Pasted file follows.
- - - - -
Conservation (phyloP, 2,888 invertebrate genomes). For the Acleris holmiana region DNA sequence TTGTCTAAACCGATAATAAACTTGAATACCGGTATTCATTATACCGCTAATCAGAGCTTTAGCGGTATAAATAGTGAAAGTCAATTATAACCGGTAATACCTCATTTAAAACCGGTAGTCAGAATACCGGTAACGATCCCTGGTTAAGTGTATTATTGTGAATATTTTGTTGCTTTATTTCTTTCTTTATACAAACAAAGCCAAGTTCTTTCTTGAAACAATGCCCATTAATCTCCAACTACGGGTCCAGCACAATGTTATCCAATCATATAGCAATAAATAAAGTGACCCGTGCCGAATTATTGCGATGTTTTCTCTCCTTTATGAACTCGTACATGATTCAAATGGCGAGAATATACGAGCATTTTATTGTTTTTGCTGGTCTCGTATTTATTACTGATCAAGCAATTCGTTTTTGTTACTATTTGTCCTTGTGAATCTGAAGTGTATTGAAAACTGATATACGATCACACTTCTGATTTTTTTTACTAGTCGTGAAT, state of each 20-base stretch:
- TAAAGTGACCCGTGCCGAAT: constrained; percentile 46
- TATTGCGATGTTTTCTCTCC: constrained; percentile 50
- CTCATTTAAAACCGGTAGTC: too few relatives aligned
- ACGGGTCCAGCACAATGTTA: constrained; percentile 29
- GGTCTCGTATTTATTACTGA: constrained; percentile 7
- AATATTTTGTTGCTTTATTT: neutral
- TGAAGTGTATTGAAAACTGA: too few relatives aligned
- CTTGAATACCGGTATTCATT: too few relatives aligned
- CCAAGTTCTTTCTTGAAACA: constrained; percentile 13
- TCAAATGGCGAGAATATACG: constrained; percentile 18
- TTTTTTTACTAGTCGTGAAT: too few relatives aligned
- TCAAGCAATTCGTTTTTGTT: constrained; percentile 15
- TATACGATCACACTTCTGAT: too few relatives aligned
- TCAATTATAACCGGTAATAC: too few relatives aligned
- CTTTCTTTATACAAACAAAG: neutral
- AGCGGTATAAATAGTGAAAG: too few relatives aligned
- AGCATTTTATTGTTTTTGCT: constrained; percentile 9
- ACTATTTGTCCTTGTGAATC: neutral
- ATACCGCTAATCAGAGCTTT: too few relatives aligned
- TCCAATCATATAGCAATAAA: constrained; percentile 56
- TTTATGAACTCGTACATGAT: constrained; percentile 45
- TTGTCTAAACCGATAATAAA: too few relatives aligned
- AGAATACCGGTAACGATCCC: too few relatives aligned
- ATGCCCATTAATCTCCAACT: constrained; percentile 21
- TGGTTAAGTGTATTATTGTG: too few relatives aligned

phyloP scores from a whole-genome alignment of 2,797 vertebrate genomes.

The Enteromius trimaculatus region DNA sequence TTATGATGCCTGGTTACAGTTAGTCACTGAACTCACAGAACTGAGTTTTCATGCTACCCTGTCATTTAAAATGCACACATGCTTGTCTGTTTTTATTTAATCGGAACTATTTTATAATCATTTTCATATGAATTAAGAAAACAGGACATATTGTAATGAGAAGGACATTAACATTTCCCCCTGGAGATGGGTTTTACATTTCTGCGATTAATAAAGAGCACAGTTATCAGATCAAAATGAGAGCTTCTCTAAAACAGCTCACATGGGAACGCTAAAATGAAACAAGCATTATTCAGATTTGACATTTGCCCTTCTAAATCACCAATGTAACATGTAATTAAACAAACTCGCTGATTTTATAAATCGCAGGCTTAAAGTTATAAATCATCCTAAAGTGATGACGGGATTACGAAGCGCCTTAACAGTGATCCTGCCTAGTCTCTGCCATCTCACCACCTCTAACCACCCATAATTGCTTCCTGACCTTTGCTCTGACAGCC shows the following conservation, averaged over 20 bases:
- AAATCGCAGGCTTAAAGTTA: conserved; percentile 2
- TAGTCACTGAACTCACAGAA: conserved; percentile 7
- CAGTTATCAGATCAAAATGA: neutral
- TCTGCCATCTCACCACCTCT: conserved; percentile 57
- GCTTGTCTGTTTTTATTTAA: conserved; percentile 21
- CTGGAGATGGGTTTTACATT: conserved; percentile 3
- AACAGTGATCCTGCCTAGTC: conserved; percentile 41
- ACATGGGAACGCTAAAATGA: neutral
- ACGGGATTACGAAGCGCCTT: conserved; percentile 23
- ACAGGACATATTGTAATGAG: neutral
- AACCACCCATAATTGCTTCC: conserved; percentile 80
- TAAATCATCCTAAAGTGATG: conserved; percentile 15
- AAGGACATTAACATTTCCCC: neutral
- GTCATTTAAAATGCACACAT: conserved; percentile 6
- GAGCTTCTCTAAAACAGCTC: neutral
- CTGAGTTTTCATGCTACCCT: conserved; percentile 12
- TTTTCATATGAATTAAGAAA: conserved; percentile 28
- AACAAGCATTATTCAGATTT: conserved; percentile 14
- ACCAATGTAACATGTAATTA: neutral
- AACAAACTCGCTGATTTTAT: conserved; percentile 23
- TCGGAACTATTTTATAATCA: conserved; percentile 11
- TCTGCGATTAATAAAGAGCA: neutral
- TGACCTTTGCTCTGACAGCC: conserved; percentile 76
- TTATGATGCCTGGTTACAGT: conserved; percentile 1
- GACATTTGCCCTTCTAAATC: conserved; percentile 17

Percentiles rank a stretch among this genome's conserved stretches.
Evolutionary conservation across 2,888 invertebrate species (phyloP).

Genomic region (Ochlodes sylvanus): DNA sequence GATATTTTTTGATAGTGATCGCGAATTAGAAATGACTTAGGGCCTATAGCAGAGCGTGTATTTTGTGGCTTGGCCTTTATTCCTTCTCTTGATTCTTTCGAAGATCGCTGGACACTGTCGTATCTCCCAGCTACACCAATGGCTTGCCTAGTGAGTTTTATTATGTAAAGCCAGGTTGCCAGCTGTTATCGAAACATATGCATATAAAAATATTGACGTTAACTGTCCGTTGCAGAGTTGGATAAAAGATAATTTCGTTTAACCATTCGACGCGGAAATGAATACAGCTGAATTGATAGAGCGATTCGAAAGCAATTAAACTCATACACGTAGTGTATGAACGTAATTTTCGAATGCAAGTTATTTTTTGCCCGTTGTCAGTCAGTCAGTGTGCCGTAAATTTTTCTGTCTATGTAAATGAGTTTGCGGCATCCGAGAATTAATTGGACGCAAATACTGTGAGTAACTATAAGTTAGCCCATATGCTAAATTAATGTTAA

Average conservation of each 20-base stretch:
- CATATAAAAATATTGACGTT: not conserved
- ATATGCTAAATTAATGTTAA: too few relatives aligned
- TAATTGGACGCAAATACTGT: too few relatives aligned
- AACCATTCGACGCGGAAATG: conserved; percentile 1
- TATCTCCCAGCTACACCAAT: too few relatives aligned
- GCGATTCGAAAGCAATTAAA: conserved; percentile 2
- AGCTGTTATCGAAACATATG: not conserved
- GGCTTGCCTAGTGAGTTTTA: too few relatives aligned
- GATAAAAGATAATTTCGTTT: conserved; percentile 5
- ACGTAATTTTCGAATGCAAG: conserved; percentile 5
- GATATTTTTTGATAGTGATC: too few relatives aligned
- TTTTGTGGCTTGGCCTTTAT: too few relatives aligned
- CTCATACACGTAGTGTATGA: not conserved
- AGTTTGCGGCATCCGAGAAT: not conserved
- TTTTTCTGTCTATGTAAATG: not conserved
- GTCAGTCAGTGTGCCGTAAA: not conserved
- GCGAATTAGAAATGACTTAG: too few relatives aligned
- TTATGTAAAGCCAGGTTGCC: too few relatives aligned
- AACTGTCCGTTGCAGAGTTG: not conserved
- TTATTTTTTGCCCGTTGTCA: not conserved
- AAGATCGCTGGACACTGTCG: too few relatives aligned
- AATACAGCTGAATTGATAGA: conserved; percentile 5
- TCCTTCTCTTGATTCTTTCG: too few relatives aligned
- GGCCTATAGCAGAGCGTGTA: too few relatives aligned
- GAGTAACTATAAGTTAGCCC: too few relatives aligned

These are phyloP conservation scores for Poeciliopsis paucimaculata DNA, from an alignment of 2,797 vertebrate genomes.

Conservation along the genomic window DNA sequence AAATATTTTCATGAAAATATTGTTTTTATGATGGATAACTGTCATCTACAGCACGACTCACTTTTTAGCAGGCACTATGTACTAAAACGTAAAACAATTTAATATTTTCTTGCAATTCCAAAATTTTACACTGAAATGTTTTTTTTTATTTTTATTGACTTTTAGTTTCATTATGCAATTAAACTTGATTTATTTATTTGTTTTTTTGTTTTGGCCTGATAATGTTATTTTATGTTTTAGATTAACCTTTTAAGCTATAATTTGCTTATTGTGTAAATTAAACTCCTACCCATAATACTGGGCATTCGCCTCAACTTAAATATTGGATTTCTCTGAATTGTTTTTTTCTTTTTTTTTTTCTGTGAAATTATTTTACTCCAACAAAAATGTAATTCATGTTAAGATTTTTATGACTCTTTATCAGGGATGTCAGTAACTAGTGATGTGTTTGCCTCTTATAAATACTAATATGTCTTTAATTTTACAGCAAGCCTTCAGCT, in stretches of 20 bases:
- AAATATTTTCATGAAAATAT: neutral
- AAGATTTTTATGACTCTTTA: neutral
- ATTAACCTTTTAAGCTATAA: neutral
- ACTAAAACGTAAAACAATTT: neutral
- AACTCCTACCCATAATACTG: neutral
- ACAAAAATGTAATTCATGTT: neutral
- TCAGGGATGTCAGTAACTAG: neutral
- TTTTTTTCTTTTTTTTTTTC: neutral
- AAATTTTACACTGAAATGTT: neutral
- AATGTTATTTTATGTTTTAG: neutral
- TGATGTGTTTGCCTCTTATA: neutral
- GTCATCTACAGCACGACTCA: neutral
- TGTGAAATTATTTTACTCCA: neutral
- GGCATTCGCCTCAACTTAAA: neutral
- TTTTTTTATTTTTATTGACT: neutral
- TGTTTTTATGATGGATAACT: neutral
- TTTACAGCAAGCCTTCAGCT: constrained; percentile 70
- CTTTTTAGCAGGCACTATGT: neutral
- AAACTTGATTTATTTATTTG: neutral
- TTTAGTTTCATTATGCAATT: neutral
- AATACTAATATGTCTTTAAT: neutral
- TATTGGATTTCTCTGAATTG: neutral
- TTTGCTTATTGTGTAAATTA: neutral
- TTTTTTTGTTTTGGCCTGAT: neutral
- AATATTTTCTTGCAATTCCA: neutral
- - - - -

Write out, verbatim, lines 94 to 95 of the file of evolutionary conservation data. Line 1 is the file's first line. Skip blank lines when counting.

- AATGTTATTTTATGTTTTAG: neutral
- TGATGTGTTTGCCTCTTATA: neutral